I read it yeah. Pretty strong.
Reading Illusions perdues now it is easy to see it simply as a cautionary tale of a writer trying to make it in the big city, or to defuse it in the way that contemporary critics did as “a satirical view of the Parisian book trade” — or, perhaps worst of all, to enervate it using the jargon of contemporary critical theory as a “reflexive novel” (26). I mean, it is all of these things, but the energy and relevance of the book resides in its violently offensive qualities and Balzac’s willingness to expose the vanities and delusions of his own world. This is fissile material because the rivalries and motivations and the conditions of writing and publishing that Balzac describes still exist, but with updated variations and innovations. Balzac’s social networking among the literary and aristocratic elites of Paris, the control he attempted to maintain over his own image, the money he spent on champagne, tailored clothes and elaborate canes “of gold or rhinoceros-horn gleaming with precious stones” (27) foreshadow the marketing demands made of writers today: the need to publicise yourself on social media, to develop and protect your brand on behalf of publishing agents, in order to secure future work. Meanwhile and miraculously writers remain infatuated with their own profile, a situation intensified and limited by the very social media platforms they depend upon for success. In the same way that Lucien discovers, too late, that he is not really free to write what he thinks, writers today find themselves captured by the social and rhetorical limits and expectations of their niche publics. They must be careful what they write or say on all occasions and across all platforms to avoid losing their constituency of readers and allies and, indeed, prospects of work. At the same time they also need to provide a consistent stream of topical commentary, however unnecessary or perfunctory, in order to maintain visibility; ideas and opinions, in this context, do not really exist for their own sake, but to advertise and protect the position of a writer within a social and professional network, just like Restoration Paris. Finally, payment remains precarious, with writers being exposed to similar exploitations and temptations as Lucien in 1821, and being forced to find income streams anywhere they can like Balzac throughout his own career. Over this whole pitiless landscape hovers the grey clouds of publishing schedules, portfolios and KPIs.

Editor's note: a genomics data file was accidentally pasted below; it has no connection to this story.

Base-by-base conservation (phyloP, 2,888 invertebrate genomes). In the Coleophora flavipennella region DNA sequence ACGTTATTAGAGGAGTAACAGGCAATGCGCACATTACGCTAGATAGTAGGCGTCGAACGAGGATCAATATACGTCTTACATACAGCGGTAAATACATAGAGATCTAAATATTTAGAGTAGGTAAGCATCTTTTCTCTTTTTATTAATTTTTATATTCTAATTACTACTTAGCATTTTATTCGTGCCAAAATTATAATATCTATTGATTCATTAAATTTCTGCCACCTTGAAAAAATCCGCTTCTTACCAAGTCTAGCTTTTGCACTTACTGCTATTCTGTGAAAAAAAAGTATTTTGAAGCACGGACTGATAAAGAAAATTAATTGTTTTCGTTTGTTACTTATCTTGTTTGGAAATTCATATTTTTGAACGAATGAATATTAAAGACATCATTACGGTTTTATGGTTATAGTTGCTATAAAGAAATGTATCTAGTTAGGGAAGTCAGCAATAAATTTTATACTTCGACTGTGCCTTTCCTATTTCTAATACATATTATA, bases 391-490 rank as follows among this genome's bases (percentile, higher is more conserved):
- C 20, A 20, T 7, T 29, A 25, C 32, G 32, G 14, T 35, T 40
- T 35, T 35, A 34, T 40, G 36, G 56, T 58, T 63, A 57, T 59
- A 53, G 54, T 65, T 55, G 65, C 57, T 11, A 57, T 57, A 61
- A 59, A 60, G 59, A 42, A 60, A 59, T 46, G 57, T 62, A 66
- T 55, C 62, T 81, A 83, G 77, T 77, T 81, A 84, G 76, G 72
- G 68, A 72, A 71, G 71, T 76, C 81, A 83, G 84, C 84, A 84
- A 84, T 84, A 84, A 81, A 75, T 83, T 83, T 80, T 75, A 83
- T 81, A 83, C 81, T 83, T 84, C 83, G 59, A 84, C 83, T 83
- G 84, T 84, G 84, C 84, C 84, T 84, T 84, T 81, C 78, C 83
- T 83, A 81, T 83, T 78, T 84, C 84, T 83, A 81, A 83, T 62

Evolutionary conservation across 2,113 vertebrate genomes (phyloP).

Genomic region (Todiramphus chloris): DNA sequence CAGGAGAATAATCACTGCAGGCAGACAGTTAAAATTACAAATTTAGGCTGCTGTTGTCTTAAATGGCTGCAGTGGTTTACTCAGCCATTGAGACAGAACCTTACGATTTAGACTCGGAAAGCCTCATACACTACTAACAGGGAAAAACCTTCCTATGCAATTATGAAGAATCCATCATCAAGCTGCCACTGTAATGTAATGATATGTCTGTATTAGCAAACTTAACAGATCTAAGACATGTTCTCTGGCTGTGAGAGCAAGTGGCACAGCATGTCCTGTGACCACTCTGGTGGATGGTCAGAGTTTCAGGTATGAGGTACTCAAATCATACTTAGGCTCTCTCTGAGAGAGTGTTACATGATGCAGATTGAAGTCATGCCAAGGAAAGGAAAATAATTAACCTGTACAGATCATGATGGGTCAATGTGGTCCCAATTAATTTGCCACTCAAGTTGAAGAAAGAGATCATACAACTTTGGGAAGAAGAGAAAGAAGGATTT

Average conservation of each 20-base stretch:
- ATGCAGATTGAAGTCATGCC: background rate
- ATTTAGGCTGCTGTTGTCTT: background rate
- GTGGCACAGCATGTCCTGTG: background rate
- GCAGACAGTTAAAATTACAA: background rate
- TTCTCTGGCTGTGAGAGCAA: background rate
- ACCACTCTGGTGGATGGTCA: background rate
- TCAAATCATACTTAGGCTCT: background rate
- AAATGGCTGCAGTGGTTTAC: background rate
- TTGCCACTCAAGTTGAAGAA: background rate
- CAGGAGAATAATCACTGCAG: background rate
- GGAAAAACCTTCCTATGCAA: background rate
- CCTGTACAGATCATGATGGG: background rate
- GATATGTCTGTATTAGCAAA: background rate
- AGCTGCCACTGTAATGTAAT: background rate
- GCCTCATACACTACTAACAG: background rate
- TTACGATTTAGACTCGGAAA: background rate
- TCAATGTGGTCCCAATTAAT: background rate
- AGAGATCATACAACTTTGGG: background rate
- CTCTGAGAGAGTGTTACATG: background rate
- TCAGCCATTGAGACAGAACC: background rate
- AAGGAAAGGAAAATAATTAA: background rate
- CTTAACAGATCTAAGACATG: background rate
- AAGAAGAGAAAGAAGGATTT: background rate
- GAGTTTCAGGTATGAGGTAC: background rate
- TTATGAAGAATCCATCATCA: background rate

Fifth, stage-post your narrative. Stage-post like your fucking life depends on it. So many pieces descend into a swamp of impenetrable arguments and events. This is a betrayal of the valuable time you are being given by the reader.
They should know exactly where they are in the argument for every single second that they are reading it. They should know why what they’re reading is important, the point you are making, and why this current sentence contributes to it. Hold their hand. Guide them through. Look at each sentence and ask yourself why it’s pertinent. If you can’t answer that question, delete it.
Your readers are busy. Your job is to make the process of accumulating knowledge about the world easy. They should not struggle to understand you. You are not a poet, writing for people to appreciate your words through introspection in the moonlight. You are a hack, writing for busy people on a bus who are late for work. Your job is to deliver this information into their brain effortlessly.
In certain young people today like these two from my writing workshop, I notice what I find increasingly troubling: a cold-blooded grasping, a hunger to take and take and take, but never give; a massive sense of entitlement; an inability to show gratitude; an ease with dishonesty and pretension and selfishness that is couched in the language of self-care; an expectation always to be helped and rewarded no matter whether deserving or not; language that is slick and sleek but with little emotional intelligence; an astonishing level of self-absorption; an unrealistic expectation of puritanism from others; an over-inflated sense of ability, or of talent where there is any at all; an inability to apologize, truly and fully, without justifications; a passionate performance of virtue that is well executed in the public space of Twitter but not in the intimate space of friendship.